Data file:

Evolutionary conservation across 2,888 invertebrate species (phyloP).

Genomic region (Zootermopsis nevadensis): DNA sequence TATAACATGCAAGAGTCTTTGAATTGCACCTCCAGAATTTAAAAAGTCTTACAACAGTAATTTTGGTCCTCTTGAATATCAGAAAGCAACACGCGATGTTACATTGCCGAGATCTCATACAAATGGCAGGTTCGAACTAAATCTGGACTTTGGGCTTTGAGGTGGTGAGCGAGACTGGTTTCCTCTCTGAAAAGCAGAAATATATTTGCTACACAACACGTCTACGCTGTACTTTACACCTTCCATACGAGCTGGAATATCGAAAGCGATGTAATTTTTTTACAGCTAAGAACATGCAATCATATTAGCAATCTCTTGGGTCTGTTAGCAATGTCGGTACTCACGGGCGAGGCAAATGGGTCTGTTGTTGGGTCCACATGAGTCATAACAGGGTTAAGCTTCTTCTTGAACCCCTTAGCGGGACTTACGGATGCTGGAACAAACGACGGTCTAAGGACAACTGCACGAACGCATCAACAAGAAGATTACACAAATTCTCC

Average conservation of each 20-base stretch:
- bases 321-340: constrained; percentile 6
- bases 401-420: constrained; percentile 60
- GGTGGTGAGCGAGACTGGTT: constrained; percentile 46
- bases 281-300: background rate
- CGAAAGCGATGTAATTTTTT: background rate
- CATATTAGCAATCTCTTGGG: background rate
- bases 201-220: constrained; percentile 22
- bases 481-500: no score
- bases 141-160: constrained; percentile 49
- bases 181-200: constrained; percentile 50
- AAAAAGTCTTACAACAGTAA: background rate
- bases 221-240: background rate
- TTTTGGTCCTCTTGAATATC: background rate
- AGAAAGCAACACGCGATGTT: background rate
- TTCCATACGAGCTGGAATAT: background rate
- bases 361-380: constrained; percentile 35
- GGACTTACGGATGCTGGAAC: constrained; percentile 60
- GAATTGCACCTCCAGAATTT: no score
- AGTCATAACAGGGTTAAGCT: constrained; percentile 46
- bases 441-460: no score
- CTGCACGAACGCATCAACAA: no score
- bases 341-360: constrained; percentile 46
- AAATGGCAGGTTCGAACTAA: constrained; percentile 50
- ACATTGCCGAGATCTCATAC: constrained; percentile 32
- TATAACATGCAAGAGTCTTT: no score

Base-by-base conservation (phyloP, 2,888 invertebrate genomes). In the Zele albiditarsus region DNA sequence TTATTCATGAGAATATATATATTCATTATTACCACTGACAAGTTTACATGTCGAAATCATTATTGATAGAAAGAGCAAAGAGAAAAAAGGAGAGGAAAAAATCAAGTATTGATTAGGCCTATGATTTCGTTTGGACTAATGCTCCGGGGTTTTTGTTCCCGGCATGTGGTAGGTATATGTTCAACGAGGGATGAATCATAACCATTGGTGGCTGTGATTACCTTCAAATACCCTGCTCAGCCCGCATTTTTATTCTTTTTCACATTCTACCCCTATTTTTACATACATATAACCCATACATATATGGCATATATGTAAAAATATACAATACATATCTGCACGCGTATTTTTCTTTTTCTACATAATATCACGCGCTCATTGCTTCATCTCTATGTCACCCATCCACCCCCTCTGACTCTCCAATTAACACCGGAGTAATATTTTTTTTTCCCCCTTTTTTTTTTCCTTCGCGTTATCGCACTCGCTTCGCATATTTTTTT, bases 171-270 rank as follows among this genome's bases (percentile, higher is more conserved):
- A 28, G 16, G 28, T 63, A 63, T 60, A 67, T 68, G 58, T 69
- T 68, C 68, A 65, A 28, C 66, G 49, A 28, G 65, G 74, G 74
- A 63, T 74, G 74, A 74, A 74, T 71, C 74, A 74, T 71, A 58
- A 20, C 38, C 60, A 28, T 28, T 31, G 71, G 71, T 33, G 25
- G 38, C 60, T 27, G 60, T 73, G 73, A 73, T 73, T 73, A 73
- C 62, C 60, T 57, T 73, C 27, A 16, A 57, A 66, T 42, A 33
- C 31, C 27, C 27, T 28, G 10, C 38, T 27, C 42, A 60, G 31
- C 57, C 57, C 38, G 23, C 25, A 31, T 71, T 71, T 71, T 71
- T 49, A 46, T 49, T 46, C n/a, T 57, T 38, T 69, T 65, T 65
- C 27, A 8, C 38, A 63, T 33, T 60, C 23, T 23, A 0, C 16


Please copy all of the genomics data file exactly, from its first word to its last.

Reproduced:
Evolutionary conservation across 2,888 invertebrate species (phyloP).

Genomic region (Zootermopsis nevadensis): DNA sequence TATAACATGCAAGAGTCTTTGAATTGCACCTCCAGAATTTAAAAAGTCTTACAACAGTAATTTTGGTCCTCTTGAATATCAGAAAGCAACACGCGATGTTACATTGCCGAGATCTCATACAAATGGCAGGTTCGAACTAAATCTGGACTTTGGGCTTTGAGGTGGTGAGCGAGACTGGTTTCCTCTCTGAAAAGCAGAAATATATTTGCTACACAACACGTCTACGCTGTACTTTACACCTTCCATACGAGCTGGAATATCGAAAGCGATGTAATTTTTTTACAGCTAAGAACATGCAATCATATTAGCAATCTCTTGGGTCTGTTAGCAATGTCGGTACTCACGGGCGAGGCAAATGGGTCTGTTGTTGGGTCCACATGAGTCATAACAGGGTTAAGCTTCTTCTTGAACCCCTTAGCGGGACTTACGGATGCTGGAACAAACGACGGTCTAAGGACAACTGCACGAACGCATCAACAAGAAGATTACACAAATTCTCC

Average conservation of each 20-base stretch:
- bases 321-340: constrained; percentile 6
- bases 401-420: constrained; percentile 60
- GGTGGTGAGCGAGACTGGTT: constrained; percentile 46
- bases 281-300: background rate
- CGAAAGCGATGTAATTTTTT: background rate
- CATATTAGCAATCTCTTGGG: background rate
- bases 201-220: constrained; percentile 22
- bases 481-500: no score
- bases 141-160: constrained; percentile 49
- bases 181-200: constrained; percentile 50
- AAAAAGTCTTACAACAGTAA: background rate
- bases 221-240: background rate
- TTTTGGTCCTCTTGAATATC: background rate
- AGAAAGCAACACGCGATGTT: background rate
- TTCCATACGAGCTGGAATAT: background rate
- bases 361-380: constrained; percentile 35
- GGACTTACGGATGCTGGAAC: constrained; percentile 60
- GAATTGCACCTCCAGAATTT: no score
- AGTCATAACAGGGTTAAGCT: constrained; percentile 46
- bases 441-460: no score
- CTGCACGAACGCATCAACAA: no score
- bases 341-360: constrained; percentile 46
- AAATGGCAGGTTCGAACTAA: constrained; percentile 50
- ACATTGCCGAGATCTCATAC: constrained; percentile 32
- TATAACATGCAAGAGTCTTT: no score

Base-by-base conservation (phyloP, 2,888 invertebrate genomes). In the Zele albiditarsus region DNA sequence TTATTCATGAGAATATATATATTCATTATTACCACTGACAAGTTTACATGTCGAAATCATTATTGATAGAAAGAGCAAAGAGAAAAAAGGAGAGGAAAAAATCAAGTATTGATTAGGCCTATGATTTCGTTTGGACTAATGCTCCGGGGTTTTTGTTCCCGGCATGTGGTAGGTATATGTTCAACGAGGGATGAATCATAACCATTGGTGGCTGTGATTACCTTCAAATACCCTGCTCAGCCCGCATTTTTATTCTTTTTCACATTCTACCCCTATTTTTACATACATATAACCCATACATATATGGCATATATGTAAAAATATACAATACATATCTGCACGCGTATTTTTCTTTTTCTACATAATATCACGCGCTCATTGCTTCATCTCTATGTCACCCATCCACCCCCTCTGACTCTCCAATTAACACCGGAGTAATATTTTTTTTTCCCCCTTTTTTTTTTCCTTCGCGTTATCGCACTCGCTTCGCATATTTTTTT, bases 171-270 rank as follows among this genome's bases (percentile, higher is more conserved):
- A 28, G 16, G 28, T 63, A 63, T 60, A 67, T 68, G 58, T 69
- T 68, C 68, A 65, A 28, C 66, G 49, A 28, G 65, G 74, G 74
- A 63, T 74, G 74, A 74, A 74, T 71, C 74, A 74, T 71, A 58
- A 20, C 38, C 60, A 28, T 28, T 31, G 71, G 71, T 33, G 25
- G 38, C 60, T 27, G 60, T 73, G 73, A 73, T 73, T 73, A 73
- C 62, C 60, T 57, T 73, C 27, A 16, A 57, A 66, T 42, A 33
- C 31, C 27, C 27, T 28, G 10, C 38, T 27, C 42, A 60, G 31
- C 57, C 57, C 38, G 23, C 25, A 31, T 71, T 71, T 71, T 71
- T 49, A 46, T 49, T 46, C n/a, T 57, T 38, T 69, T 65, T 65
- C 27, A 8, C 38, A 63, T 33, T 60, C 23, T 23, A 0, C 16